“Asphalt shingles,” “composite shingles,” and “fiberglass shingles” are three terms for the most popular type of roofing material in use today. Although in the past, asphalt shingles were made with a layer of paper, almost all shingles made today use fiberglass instead. The fiberglass layer is saturated with asphalt, a crude oil product often mixed with other minerals like limestone, and the outer layer that faces the sky is coated with granules of rock, salt, or sand that serve to block out light. There are three main types of asphalt shingle that Roofing Contractors in Gig Harbor use.
The least expensive and, until recently, most common type is the three-tab shingle, so called because the bottom half of the shingle is cut into three tabs with vertical slots. These shingles are just one layer in thickness, and they give the roof a flat, even appearance. They typically last 20 to 30 years before needing replacement.
Laminate shingles, also known as dimensional shingles, are becoming a more popular choice of roofing material these days. They are double the thickness of three-tab shingles and give the roof a textured look. While three-tab shingles appear flat, dimensional shingles can mimic the look of wooden shingles or shakes. Laminate shingles are a more durable product; they can last up to 50 years.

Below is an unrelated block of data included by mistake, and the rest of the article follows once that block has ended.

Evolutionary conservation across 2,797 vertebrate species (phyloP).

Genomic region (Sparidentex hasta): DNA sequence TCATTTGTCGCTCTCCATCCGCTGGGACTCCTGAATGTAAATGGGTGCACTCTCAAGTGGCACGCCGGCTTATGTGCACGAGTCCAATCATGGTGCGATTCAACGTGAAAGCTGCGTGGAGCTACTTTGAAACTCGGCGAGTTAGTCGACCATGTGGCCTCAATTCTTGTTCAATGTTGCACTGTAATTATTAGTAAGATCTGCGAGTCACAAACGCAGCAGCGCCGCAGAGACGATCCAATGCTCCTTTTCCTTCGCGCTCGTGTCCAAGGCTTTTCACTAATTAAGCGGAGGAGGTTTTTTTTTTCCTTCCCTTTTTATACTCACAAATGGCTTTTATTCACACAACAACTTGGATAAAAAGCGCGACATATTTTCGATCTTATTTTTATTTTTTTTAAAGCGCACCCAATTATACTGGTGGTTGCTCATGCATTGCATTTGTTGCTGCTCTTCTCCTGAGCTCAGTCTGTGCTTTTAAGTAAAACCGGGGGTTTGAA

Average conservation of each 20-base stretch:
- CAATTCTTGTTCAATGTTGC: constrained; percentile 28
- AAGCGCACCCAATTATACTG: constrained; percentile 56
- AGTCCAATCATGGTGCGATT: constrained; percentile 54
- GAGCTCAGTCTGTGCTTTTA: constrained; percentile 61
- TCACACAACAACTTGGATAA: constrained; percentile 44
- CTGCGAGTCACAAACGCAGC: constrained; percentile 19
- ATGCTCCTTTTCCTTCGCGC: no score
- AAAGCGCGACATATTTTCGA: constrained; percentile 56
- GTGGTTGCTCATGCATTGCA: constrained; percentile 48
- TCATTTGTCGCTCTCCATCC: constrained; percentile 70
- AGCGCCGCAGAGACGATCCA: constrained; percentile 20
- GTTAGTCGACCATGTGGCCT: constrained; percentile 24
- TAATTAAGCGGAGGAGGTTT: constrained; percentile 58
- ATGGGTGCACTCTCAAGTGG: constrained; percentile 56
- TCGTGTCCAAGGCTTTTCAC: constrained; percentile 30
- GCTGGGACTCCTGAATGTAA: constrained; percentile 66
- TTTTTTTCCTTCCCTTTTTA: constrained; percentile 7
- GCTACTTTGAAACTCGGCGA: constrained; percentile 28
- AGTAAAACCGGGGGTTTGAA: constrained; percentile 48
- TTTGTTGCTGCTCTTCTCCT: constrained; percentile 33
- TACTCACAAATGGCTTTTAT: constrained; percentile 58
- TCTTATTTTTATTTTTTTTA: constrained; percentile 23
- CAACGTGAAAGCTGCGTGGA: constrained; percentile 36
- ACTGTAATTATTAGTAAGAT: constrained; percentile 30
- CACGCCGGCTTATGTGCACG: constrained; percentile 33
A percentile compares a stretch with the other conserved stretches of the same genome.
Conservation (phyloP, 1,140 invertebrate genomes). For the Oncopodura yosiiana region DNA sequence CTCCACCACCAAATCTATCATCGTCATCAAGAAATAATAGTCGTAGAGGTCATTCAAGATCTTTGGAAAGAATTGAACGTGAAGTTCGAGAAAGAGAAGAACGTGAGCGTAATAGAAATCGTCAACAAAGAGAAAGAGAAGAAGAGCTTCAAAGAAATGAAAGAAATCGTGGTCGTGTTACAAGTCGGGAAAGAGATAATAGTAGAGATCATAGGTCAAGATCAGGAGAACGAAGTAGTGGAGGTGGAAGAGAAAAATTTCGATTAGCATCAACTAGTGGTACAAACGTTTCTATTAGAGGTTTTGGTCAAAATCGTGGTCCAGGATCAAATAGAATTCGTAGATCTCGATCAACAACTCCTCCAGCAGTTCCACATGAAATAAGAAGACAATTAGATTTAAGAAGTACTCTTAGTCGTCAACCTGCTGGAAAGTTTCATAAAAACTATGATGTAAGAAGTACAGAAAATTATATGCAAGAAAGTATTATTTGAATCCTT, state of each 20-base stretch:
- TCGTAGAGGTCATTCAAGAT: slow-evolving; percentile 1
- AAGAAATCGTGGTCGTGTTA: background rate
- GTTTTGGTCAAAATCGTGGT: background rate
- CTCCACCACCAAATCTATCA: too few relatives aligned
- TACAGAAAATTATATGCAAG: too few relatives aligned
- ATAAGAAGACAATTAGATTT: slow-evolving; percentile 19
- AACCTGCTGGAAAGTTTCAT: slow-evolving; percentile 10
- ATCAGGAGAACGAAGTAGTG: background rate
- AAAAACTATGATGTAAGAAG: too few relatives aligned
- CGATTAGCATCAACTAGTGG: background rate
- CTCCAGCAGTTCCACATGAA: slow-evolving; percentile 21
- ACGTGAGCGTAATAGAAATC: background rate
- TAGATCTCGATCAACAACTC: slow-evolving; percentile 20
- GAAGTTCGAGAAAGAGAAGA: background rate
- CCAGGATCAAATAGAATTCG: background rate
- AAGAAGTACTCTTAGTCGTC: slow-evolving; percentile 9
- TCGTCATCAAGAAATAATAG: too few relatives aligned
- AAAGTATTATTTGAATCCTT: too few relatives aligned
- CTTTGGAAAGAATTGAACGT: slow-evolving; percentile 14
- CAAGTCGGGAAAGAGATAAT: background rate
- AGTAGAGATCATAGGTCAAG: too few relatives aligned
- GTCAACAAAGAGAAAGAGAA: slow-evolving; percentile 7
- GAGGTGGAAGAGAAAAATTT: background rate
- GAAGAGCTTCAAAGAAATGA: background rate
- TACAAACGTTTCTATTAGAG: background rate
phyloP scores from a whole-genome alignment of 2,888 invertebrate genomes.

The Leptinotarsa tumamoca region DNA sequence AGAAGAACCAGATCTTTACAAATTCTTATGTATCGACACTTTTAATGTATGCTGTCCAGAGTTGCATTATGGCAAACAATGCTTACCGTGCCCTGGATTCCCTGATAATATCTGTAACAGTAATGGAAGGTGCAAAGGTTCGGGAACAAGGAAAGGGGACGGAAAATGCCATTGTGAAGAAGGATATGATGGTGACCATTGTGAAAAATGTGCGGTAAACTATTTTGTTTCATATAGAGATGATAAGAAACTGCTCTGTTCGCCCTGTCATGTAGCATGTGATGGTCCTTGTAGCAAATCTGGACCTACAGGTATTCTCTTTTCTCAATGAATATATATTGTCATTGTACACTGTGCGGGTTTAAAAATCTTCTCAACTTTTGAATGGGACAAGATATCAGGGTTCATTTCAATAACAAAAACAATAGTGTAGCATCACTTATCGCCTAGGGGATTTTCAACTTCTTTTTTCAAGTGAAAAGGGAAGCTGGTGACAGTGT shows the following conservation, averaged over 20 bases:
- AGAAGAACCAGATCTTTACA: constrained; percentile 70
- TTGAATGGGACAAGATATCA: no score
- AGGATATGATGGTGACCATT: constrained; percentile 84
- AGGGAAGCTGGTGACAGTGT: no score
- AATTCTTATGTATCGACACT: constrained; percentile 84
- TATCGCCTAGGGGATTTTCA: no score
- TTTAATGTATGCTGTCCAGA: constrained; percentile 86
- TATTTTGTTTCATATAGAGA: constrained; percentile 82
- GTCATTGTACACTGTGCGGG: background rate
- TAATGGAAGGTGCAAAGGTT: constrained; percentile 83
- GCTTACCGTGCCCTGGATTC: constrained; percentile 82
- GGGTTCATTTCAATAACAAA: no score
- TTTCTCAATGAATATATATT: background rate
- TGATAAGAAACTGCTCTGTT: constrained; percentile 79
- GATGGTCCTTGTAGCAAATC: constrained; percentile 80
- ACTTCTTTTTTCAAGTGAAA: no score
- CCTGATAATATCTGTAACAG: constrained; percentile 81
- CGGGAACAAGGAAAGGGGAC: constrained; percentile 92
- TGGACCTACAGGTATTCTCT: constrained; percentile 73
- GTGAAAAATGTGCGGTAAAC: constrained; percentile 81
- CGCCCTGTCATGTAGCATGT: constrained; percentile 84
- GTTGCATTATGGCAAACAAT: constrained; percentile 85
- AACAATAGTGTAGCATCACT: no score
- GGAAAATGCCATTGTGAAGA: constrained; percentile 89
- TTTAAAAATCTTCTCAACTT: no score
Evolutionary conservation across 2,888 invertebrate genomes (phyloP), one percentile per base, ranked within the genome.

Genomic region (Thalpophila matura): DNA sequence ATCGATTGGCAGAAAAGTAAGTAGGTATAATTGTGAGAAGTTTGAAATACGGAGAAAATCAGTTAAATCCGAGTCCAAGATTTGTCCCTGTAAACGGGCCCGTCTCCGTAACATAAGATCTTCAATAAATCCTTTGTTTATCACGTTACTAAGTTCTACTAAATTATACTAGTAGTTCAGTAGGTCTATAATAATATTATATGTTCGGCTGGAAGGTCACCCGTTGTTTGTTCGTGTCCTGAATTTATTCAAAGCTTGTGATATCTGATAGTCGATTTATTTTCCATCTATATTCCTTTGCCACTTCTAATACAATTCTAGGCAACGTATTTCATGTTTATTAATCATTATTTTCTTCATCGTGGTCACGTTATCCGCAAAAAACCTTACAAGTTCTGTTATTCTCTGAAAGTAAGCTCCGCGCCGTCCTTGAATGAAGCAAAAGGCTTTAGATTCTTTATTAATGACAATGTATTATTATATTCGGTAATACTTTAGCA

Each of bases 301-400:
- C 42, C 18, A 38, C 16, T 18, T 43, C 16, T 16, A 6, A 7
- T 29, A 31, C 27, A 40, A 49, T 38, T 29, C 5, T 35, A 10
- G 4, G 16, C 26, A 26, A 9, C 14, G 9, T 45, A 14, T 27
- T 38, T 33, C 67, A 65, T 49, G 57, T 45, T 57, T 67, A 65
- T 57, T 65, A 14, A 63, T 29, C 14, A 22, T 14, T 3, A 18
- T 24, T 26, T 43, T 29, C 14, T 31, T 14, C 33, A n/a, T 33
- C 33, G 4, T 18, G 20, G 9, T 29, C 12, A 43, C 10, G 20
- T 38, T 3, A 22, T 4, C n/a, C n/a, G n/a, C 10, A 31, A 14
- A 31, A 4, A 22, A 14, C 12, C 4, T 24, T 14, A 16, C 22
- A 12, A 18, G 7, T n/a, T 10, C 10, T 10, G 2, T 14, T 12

A third type of asphalt shingle is the architectural shingle, which is the thickest type. Some of these have up to five layers, so they are much larger and heavier than other shingles. They create a very strong roof, and they are often made to resist the growth of moss and algae. They are the most expensive type of asphalt shingle and also the longest lasting, at 50 years or longer.
Aside from their relatively low cost and high durability, many homeowners prefer asphalt shingles because they come in so many different varieties. You can choose among many colors and textures to get a custom look for your house. Another advantage of asphalt shingles is that they are easier for Roofing Contractors in Gig Harbor to install than most other roofing materials.